There is now evidence for at least four different functional states of RecA protein, occurring at different reaction stages. These have recently been designated O, Ac, Ao, and P [10,48,49] (Figure 2). The O state is largely inactive and found in the absence of nucleotide cofactors or in the presence of ADP [50]. RecA in the O state can bind to DNA, creating a helical filament with a pitch of 76 Å [50]. Addition of ATP, ATPγS, or dATP results in a conformation change to an active form that is manifested by extended filaments on DNA with a pitch of 95 Å [50,51,52,53,54,55,56,57,58]. When RecA filaments form on ssDNA, they are in a structural and functional state designated A. Interconversion between the two different A states, which have somewhat different properties, is mediated largely by the Mg2+ concentration. However, all RecA filaments on ssDNA hydrolyze ATP with a kcat of approximately 30 min−1. Addition of a second DNA strand to a RecA filament, as in a filament bound to dsDNA or a filament promoting DNA strand exchange, converts the filament to the P state. The P state is characterized by 30% lower rates of ATP hydrolysis [59,60], higher rates of exchange of RecA monomers into and out of the filament [61,62], and a higher degree of cooperativity in the ATPase function [27,49,61] than the A conformations.


Figure 2. Four Structural States of RecA Protein

The O state is present in the absence of ATP or ATP analogs, whether the protein is free in solution or bound to DNA. The A state is found on ssDNA in the presence of ATP. Two versions of the A state, Ac and Ao, are found at different Mg2+ concentrations. Addition of a second DNA strand to the RecA filament converts it to the P state.


How can RecA monomers be added to one end of a filament and deleted from the other end in the same test tube? The monomer-monomer interfaces are presumably the same at either end (and everywhere else) in the filament. As pointed out by Wegner [63], the dissociation constant, KD, for monomer addition to either filament end cannot be different unless an independent source of chemical energy is provided to affect the binding to one end or the other. As noted above, filament assembly does not require ATP hydrolysis, but filament disassembly does [25,27,28,29,32,33,34]. The hydrolysis of ATP by interior monomers does not generally result in dissociation, and under some conditions ATP hydrolysis can proceed with no evident dissociation of RecA monomers [25,61,64]. A simple model arises: ATP hydrolysis occurs everywhere, resulting in dissociation only for monomers at a disassembling end.

Within a RecA filament, ATP hydrolysis could occur at random, or it could be highly organized as cooperative waves traveling through the filament. There is no convenient method for monitoring the effects of ATP hydrolysis in the middle of a RecA filament. However, important clues can be ascertained by examining one effect of ATP hydrolysis: the 5′ to 3′ end-dependent filament disassembly process. In effect, we cannot see waves of ATP hydrolysis within a filament, but we can monitor one of the waves—the one occurring at the disassembling filament end.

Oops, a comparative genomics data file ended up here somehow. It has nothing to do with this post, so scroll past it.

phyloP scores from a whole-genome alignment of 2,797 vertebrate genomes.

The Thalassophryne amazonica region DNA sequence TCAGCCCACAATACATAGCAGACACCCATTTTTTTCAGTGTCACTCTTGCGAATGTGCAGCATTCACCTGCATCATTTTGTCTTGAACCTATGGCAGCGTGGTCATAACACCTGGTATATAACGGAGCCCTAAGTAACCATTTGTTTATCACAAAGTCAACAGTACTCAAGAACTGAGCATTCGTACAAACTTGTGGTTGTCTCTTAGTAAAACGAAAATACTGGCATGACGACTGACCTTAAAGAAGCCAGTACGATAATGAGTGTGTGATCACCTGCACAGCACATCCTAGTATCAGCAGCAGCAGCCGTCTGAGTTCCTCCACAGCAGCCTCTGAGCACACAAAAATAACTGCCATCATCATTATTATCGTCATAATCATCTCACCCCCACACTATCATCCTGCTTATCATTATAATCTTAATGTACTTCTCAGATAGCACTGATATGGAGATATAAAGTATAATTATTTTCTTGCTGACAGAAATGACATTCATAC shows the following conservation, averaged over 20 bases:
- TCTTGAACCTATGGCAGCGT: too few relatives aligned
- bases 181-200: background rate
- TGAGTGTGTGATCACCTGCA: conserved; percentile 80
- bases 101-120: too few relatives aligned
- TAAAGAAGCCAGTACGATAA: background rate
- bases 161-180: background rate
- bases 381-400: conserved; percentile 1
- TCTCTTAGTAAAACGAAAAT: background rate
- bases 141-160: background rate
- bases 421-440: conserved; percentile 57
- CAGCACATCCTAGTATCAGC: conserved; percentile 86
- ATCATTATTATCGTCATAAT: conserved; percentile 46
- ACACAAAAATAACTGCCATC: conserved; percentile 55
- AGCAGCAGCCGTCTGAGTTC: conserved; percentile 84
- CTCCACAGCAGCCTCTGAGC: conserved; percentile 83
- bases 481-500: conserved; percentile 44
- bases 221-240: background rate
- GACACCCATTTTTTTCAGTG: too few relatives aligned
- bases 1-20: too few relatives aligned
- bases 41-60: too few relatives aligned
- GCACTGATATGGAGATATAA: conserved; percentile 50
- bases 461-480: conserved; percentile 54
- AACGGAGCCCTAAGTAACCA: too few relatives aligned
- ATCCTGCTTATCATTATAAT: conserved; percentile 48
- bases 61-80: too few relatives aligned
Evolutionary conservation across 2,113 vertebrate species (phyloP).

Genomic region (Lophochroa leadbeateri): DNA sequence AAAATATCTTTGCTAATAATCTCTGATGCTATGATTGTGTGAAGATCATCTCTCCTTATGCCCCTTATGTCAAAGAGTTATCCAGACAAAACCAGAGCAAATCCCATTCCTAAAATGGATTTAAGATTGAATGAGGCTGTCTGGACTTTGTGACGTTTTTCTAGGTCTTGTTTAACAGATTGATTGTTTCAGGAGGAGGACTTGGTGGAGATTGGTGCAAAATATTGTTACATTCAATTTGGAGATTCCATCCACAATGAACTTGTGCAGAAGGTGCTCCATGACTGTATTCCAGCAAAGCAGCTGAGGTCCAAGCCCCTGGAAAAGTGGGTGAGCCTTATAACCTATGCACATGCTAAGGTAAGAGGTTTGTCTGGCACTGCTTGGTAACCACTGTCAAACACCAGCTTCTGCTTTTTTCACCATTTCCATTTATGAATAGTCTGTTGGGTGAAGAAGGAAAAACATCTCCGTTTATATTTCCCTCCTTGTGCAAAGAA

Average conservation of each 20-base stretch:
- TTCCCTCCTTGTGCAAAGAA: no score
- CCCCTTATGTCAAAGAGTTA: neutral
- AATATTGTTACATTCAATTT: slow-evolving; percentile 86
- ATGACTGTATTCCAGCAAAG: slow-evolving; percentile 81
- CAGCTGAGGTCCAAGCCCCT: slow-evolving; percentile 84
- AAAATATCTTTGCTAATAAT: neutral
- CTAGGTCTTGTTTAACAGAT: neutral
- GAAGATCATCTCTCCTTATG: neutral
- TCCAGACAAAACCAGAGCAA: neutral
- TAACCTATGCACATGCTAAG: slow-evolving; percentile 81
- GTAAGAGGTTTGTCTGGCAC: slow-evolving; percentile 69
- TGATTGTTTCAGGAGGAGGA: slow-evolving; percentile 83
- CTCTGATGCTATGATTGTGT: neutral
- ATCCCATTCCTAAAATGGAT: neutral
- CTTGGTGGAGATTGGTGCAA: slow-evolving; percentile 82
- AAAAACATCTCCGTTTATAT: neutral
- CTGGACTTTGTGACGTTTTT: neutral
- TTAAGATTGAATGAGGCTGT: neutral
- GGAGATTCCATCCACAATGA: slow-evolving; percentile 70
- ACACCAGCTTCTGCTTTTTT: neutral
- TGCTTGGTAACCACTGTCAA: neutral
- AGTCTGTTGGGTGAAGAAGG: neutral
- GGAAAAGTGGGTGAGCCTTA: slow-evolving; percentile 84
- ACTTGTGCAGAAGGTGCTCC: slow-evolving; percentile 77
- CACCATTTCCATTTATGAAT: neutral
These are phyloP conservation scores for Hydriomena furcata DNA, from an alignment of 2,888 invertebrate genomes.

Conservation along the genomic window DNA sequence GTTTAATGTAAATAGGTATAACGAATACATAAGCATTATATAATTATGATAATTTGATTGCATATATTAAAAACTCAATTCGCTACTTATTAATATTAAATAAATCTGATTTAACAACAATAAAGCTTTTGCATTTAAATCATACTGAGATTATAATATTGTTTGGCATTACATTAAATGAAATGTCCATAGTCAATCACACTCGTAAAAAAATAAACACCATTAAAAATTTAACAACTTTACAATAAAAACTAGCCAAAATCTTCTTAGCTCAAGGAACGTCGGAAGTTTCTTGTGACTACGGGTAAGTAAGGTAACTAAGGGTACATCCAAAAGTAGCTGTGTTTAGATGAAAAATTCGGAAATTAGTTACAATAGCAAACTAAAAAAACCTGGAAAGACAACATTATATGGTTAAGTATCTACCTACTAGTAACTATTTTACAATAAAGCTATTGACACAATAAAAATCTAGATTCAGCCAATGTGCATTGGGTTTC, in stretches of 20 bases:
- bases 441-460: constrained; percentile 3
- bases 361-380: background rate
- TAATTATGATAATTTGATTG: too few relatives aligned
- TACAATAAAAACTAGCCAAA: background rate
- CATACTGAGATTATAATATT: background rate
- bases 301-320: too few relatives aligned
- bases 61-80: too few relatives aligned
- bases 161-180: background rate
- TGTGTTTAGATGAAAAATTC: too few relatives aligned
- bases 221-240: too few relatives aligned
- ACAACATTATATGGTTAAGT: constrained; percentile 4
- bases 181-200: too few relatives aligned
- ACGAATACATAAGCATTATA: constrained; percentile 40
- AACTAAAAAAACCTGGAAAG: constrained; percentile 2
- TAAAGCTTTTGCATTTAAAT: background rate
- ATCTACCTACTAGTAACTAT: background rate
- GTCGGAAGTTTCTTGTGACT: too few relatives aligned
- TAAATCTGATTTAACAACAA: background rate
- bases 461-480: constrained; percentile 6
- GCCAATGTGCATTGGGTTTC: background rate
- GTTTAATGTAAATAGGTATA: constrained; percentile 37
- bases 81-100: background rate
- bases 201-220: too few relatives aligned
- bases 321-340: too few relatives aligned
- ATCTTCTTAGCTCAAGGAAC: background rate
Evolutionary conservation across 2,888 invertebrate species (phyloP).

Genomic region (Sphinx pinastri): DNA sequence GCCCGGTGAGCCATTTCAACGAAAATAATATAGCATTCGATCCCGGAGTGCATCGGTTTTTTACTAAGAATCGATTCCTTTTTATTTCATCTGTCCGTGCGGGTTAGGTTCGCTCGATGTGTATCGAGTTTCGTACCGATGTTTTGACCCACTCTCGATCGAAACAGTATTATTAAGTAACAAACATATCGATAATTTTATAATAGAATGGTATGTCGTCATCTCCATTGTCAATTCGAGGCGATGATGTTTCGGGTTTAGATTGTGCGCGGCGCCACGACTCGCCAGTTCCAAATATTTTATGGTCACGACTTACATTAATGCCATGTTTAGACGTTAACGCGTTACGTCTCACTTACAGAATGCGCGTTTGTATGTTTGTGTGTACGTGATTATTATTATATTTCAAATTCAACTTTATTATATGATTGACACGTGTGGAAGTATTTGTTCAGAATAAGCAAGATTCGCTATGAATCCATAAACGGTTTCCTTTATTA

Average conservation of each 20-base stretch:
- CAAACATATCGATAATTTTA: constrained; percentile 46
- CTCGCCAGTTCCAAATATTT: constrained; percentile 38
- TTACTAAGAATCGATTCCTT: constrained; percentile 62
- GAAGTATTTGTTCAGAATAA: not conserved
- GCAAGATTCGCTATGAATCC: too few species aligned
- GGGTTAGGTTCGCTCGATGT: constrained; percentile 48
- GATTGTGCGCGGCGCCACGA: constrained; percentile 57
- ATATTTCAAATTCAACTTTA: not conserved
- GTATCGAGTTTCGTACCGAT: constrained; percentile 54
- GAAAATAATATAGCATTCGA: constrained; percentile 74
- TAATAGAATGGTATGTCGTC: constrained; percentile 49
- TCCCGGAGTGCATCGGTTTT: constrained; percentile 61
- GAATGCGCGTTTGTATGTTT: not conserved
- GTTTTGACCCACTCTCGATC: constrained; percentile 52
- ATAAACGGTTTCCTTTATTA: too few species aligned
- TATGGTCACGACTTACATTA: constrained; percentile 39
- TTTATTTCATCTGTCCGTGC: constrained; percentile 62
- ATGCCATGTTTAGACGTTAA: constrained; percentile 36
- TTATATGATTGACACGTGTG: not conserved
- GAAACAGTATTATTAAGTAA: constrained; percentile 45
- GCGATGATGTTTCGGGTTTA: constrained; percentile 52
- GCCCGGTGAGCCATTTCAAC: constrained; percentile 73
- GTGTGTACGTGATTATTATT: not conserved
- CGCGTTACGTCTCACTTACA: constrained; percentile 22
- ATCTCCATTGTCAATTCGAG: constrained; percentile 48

The rate of disassembly can lead directly to an assessment of the degree of coupling of the ATP hydrolytic cycles of adjacent RecA monomers within the filament. For example, since RecA hydrolyzes ATP at a rate of approximately 30 min−1 on ssDNA, each RecA monomer is hydrolyzing one ATP molecule every 2 s. If the ATP hydrolytic cycles of adjacent monomers are not coupled in any way, this will be reflected in a predictable rate of filament disassembly. When the end monomer hydrolyzes ATP and dissociates, the next monomer in line could be at any point within its ATP hydrolytic cycle. However, in a large population of filaments, the next monomer will be on average halfway through the cycle, and it will hydrolyze ATP (and dissociate) one second later. Dissociation of one RecA monomer per second will lead to a measured disassembly rate of 60 monomers of RecA per minute per filament end. This is close to the situation observed for RecA monomers formed on ssDNA (functional state A), which disassemble with a rate of 60–70 monomers per minute per filament end [27]. Note that this is the slowest rate of disassembly compatible with the rate of ATP hydrolysis observed under the conditions of this experiment, and requires that every ATP hydrolytic event occurring in the RecA monomer at the disassembly end of the filament results in dissociation of that monomer. If the probability of dissociation upon ATP hydrolysis is less than 100%, the disassembly process would have to be slower than is observed.

A coupling of the ATP hydrolytic cycles of adjacent monomers could in principle lead to greater rates of filament disassembly. We are particularly interested in the status of RecA filaments formed on dsDNA and those promoting DNA strand exchange. As indicated above, these filaments are in the P functional state and exhibit a higher degree of coupling involving the hydrolytic cycles of adjacent monomers than is seen for filaments formed on ssDNA. If ATP hydrolysis is organized into cooperative waves traveling through the filament, then the rate of disassembly from dsDNA will reveal the rate of movement of one of the waves and the interval, i, between successive waves within the entire filament. For example, consider monomers within RecA filaments on dsDNA that are hydrolyzing ATP at approximately 20 min−1 (or one ATP every 3 s). If ATP hydrolytic cycles of adjacent monomers are coupled within the filament so that ATP hydrolysis is organized in waves (Figure 3), then a new wave must reach a given monomer every 3 s to account for the observed kcat. If the waves are four monomers apart (i = 4 monomers, Figure 3A), a wave must move from one monomer to the next one in line every 0.75 s. At the disassembling end (the ultimate wave), one monomer would dissociate every 0.75 s, giving a disassembly rate of 80 monomers min−1 filament end−1. If instead the waves are organized at intervals of six monomers (Figure 3B), then to reach a given monomer every 3 s, a wave would have to move from one monomer to the next every 0.5 s. At the disassembling end, a monomer would dissociate every 0.5 s to yield a disassembly rate of 120 monomers min−1 filament end−1. We define the rate of end-dependent filament disassembly as koff. Note that the numerical relationship between koff and the kcat for ATP hydrolysis by individual monomers reveals the distance between waves within the filament, i, such that koff/kcat = i. For the examples above, 80/20 = 4, and 120/20 = 6.